Long-Term Follow-Up

Dental Issues Following a Transplant

Q: Can having a bone marrow or stem cell transplant affect my teeth and oral health?

Yes. Total body radiation and high dose chemotherapy given before a transplant, or previous radiation to the head and neck for cancer treatment, can affect the mouth by decreasing the production of saliva. Chronic graft-vs.-host disease of the mouth can also damage salivary glands and cause mouth dryness. Because saliva helps protect the teeth from decay, transplant patients are at greater risk for tooth decay. Decreased saliva secretion can combine with reduced immunity from the transplant, GVHD of the mouth and immunosuppressive medications to increase the risks of oral infections and oral cancer. Infection in the mouth is most often caused by yeast. See:

Cancer Treatment and Oral Health

Q: What long-term dental guidelines do I need to follow after transplant?

All transplant patients should be diligent about daily brushing and flossing. Patients who suffer from dry mouth should follow a program of daily brush-on prescription-strength fluoride gel or other specific treatments to reduce the risk of tooth decay. Routine dental examinations, including X-rays as needed, are important to identify and assess any problems. Decay associated with mouth dryness can be very aggressive and can cause severe damage. This problem can be reduced or prevented by proper brushing and flossing and daily treatment with prescription-strength fluoride (1.1 percent neutral sodium fluoride).

Patients who are taking immunosuppressive medications and patients with chronic GVHD need effective oral care to prevent inflammation of the gums (gingivitis), periodontal disease and other dental infections. These infections can potentially spread to cause systemic problems and can make GVHD worse. See:

Management of Oral Complications During and After Chemotherapy and/or Radiation Therapy

Q: Should I go to the dentist when I'm immunosuppressed?

Dental exams and appropriate supportive treatment can be very important after transplant to maintain oral health. Examinations should be carried out during this time in order to prevent and identify potential problems. Elective or routine dental procedures, even such treatments as dental cleanings, should not be performed for at least the first year after transplant or during treatment with immunosuppressive medications. Dental treatment can potentially increase the risk of infection due to the spread of bacteria into the bloodstream. In addition, bacteria and debris can be inhaled into the lungs during dental drilling or use of ultrasonic tooth cleaning equipment.

If urgent or emergency dental procedures are required during this time, special precautions are needed to prevent infection. These steps include blood tests to assess the risk of infection and bleeding, antibiotics before and after the procedure, and special precautions by your dental team. Also, patients with indwelling central venous catheters (Hickman, etc.) should take antibiotics before dental procedures. If you have dental insurance, some policies may provide for additional exams or treatment for immunosuppressed patients. For an example of treatment that may be covered by insurance, see:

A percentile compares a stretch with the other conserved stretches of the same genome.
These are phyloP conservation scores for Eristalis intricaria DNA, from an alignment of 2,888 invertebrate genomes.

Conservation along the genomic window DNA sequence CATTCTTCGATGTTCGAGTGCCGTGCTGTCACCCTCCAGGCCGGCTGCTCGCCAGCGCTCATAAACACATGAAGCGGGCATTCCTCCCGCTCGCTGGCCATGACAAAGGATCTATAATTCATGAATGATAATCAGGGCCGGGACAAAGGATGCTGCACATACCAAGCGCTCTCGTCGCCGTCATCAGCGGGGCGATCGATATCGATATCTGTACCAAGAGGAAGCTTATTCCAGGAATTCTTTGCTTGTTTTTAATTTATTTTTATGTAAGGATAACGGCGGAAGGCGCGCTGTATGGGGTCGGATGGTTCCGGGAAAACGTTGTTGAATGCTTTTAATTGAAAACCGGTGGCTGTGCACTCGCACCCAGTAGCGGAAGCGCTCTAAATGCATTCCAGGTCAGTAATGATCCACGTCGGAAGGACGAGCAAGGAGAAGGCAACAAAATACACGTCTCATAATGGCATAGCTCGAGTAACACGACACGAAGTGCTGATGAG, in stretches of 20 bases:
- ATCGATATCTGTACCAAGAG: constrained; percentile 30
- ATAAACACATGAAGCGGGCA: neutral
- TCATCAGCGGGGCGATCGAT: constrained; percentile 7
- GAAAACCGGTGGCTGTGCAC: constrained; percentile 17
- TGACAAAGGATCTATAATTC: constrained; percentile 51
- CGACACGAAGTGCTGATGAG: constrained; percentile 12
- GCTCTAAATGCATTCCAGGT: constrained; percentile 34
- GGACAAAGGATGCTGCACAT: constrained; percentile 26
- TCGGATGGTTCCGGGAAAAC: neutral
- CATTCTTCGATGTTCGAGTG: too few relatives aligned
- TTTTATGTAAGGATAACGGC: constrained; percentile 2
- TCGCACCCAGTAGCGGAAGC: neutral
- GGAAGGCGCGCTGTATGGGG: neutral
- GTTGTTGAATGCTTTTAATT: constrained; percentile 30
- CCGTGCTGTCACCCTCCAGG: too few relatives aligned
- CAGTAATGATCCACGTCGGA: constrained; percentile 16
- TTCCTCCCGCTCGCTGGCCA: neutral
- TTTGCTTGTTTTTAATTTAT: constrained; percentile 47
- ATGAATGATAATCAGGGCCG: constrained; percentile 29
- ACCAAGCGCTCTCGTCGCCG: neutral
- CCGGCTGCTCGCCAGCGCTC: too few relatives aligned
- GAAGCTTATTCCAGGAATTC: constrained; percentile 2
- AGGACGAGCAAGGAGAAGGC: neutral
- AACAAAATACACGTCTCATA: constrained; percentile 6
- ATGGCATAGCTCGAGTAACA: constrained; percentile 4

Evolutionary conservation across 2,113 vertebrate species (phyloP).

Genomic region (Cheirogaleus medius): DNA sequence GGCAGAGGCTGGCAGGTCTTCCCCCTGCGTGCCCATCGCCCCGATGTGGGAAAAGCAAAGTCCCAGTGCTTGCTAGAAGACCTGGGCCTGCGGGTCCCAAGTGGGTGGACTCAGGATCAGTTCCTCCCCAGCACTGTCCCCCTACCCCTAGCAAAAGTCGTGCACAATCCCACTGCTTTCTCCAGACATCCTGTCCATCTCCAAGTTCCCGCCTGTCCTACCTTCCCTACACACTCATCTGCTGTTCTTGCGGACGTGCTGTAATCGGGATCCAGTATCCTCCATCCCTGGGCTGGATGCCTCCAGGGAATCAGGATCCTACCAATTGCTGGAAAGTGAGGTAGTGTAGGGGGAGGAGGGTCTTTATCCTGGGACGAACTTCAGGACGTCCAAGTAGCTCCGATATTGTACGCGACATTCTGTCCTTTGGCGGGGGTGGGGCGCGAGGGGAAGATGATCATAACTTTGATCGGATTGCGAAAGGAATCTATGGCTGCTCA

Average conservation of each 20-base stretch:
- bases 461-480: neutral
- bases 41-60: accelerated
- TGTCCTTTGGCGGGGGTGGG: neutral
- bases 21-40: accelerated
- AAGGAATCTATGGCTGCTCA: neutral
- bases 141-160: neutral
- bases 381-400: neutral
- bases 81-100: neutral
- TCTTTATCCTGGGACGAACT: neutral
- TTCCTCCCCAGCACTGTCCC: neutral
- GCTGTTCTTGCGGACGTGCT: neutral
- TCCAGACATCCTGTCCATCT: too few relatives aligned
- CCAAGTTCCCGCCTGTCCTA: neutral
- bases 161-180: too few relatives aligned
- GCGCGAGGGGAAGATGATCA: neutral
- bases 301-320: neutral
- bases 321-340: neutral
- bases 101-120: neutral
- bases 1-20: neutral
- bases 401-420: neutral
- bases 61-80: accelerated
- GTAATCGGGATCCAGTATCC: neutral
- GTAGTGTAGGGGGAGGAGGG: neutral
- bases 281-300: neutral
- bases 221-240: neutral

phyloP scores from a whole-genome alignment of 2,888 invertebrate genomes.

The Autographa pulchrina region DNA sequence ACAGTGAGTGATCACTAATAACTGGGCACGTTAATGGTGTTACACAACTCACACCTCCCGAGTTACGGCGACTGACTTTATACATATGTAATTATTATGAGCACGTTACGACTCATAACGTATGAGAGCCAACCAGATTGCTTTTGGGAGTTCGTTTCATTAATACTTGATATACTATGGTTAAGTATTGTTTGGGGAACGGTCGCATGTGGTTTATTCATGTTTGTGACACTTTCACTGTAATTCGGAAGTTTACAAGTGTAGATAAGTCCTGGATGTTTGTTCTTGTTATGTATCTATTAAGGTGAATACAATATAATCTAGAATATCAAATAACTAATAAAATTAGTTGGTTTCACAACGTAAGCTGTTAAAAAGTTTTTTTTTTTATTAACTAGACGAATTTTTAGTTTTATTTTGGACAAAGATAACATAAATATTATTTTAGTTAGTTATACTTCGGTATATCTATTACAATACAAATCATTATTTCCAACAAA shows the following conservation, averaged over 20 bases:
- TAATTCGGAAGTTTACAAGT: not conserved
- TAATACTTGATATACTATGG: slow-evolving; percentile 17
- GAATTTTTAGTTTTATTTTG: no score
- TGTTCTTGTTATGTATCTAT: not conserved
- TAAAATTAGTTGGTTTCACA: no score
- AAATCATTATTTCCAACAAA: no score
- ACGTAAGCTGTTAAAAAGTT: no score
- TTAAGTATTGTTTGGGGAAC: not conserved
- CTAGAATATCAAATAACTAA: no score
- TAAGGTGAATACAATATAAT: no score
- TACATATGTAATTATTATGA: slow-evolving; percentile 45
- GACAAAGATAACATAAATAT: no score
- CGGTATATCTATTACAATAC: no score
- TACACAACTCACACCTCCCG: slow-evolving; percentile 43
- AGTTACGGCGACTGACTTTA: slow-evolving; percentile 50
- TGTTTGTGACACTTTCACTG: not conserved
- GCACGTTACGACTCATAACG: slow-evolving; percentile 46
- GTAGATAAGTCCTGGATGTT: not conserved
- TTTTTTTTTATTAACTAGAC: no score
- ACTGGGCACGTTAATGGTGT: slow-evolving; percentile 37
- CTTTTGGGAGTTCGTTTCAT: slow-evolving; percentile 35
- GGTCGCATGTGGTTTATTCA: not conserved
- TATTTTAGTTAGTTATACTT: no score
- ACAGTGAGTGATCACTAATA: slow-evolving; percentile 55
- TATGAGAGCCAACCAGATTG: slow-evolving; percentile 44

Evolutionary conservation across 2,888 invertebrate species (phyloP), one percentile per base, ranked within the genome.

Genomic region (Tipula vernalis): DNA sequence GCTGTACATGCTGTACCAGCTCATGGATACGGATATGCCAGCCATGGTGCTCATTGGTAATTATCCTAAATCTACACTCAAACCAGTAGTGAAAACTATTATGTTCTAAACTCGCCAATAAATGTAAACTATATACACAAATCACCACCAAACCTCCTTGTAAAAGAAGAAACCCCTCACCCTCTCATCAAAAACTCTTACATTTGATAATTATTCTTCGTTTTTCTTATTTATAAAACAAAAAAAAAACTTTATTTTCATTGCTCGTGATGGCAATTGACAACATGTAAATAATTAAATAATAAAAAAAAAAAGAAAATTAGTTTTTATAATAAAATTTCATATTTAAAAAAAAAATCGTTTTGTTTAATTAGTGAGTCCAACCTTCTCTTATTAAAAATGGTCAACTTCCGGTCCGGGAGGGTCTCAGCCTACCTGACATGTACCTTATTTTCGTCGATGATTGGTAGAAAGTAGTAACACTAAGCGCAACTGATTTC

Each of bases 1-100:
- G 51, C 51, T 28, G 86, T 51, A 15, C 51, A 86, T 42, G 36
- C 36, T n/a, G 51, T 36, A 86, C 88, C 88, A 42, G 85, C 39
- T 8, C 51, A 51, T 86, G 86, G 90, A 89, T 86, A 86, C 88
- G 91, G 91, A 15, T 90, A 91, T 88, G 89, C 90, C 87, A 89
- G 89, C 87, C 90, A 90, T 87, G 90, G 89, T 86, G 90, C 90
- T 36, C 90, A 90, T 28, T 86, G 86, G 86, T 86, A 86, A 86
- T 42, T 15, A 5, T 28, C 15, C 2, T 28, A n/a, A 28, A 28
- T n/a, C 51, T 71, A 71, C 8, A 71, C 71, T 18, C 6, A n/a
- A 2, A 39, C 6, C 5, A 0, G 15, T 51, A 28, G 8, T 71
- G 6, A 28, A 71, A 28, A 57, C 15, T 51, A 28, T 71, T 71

Immunosuppression and oral health

Q: My dentist says the American Heart Association guidelines about who needs to take antibiotics before dental procedures have changed. What should I do?

The AHA reviews their guidelines for using antibiotics before dental procedures quite often. The AHA has determined that for most patients with certain types of heart problems, the risk of allergic complications from antibiotics before dental procedures is greater than the benefit.  The new guidelines state that only patients with serious specific cardiac conditions at high risk for heart infection (endocarditis) should take antibiotics before dental procedures. However, the AHA guidelines do not address the risk of infection in patients who are immunosuppressed due to bone marrow or stem cell transplant or systemic immunosuppressive therapy, or in patients who have oral GVHD disease.  For these patients, the risk of oral infection, blood infection (bacteremia), certain types of pneumonias, or endocarditis is greater than the risk from allergic reactions against the recommended antibiotics. We continue to advise these patients to take antibiotics before any dental work. If you or your dentist would like further guidance on whether or not you should take antibiotics before dental procedures, we ask that you contact LTFU at 206-667-4415.

Q: Is it normal to develop new mouth dryness or pain when I return home after my transplant?

If you develop mouth pain, sores or dryness after you return home, you should contact your doctor. You could have an easily treatable infection, such as yeast infection in the mouth (thrush) or herpes simplex. If you had an allogeneic transplant from a relative or unrelated donor, you could have developed GVHD of the mouth. Oral GVHD can potentially cause mouth sores and can damage salivary glands. Also, certain medications can cause dry mouth. LTFU can assist you and your doctor or dentist in determining what to do for you. The sooner the problem is diagnosed and treated, the fewer problems you will have.